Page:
• D3a works well for runtime handling where small-str and POD efficiency can be an issue if the It will cost 24 bytes(3x of D3a and D3c) per item.
  • D3c’s preserves the overhead of D3a when operating on Object, and cost 32 bytes(1.3x of D3a) when operating on something that is fully small-string and POD.

We would recommend D3c, with a caveat that it is indeed slightly more eng effort(considering the pod_pool). Note that likely we can have a common pod_pool class that generates UnifyItem, and object containers built on top of it.

D4a and D4b: PackedFunc Convention

  • D4a: Same API as the current one
  • D4b: First class support of any value/View
int TVMCPackedFunc(PackedFuncHandle handle,
                   int num_args, TVMAnyView* values, 
                   TVMAnyValue* out_value);

We will go with D4b as it enables first class passing of small-str and full benefit of the AnyValue/object system unification.


This section discusses the implementation strategy of the proposal. The proposal can be implemented in the following phases:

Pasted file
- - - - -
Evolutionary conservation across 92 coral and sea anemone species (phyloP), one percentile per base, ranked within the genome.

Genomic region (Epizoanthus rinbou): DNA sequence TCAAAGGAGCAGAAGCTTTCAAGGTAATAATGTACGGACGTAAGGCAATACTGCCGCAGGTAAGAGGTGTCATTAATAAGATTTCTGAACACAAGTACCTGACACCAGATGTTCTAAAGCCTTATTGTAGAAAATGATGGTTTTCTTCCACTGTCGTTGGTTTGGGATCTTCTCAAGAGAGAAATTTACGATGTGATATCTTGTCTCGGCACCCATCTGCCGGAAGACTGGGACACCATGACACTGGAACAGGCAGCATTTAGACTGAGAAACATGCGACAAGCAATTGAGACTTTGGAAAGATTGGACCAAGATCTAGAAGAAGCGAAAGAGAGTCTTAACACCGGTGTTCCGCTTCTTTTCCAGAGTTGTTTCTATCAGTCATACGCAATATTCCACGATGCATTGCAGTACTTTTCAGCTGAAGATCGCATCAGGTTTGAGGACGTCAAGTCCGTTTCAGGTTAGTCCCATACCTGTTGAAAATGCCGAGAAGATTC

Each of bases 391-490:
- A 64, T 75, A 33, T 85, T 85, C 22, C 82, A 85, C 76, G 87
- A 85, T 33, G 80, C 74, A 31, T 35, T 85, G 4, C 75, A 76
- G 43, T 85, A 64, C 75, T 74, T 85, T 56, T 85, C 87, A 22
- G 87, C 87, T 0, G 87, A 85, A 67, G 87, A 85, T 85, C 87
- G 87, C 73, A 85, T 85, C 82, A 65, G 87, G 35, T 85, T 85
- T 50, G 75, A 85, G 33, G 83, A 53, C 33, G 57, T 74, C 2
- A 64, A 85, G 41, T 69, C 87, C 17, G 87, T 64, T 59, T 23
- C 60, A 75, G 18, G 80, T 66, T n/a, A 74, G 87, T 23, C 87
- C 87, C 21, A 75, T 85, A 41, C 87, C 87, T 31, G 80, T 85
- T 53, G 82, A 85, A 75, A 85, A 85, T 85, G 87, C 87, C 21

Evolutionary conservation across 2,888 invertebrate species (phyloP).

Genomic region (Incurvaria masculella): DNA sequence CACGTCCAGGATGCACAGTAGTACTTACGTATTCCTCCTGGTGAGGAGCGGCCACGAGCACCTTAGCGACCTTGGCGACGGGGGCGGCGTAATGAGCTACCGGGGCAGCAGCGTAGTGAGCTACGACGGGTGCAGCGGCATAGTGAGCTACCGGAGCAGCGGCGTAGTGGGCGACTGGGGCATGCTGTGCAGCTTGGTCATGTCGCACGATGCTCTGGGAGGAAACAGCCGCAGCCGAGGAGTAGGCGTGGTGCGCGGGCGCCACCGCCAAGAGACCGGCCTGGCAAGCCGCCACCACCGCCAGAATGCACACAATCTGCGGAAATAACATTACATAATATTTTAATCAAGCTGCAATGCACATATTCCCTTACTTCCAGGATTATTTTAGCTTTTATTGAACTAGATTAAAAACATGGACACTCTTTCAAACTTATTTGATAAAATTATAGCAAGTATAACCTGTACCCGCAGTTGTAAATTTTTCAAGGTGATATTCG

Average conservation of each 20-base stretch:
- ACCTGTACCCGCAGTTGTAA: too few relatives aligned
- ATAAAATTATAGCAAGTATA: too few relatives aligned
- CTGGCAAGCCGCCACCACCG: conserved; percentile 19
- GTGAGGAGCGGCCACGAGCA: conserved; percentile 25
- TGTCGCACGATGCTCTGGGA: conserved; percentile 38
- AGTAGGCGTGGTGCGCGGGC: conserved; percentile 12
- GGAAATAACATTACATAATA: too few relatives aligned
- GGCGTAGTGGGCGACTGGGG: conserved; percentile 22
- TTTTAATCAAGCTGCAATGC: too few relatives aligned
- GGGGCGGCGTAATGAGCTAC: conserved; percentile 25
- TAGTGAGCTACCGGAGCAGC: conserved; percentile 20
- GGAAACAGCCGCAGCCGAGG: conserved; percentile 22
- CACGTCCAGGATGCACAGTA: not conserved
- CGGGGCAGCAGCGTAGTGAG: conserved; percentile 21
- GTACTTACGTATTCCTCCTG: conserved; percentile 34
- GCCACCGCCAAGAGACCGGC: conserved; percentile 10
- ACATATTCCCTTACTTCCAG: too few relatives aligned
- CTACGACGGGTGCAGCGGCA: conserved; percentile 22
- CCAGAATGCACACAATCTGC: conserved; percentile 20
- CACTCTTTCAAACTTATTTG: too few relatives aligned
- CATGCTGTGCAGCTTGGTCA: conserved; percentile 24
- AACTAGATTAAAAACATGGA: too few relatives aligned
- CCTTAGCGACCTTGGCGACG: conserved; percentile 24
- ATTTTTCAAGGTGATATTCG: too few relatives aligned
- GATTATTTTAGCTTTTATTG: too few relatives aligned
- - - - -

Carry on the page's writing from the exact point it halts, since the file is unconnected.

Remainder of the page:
• M0: Architectural change, AnyValue, AnyView, AnyPad, alias, type_code segmentation.
    • Implement D0a, D1a, D1section-b, D2b and D4b.
    • The code change would mostly be conventional changes.
    • Note that this implies (by intention) change the ABI of packed func. We will update the compiler/runtime to do so.
    • All front-end, compiler, runtime will be updated together to ensure the current testcases continue to pass.
    • We will introduce an adapter to support the TVMArgs during the transition but favors moving to a new state to reduce overall complexity.
  • M1: Introduce new string support (with small string)
  • M2: Introduce universal container

We believe the overall milestones are positive given the net gain obtained to enable preprocessing and stronger interpolation with ML ecosystem and the community as well. It also opens doors to bring in features in projects like matx so we can enable efficient NLP preprocessing together with ML workload in the same pipeline.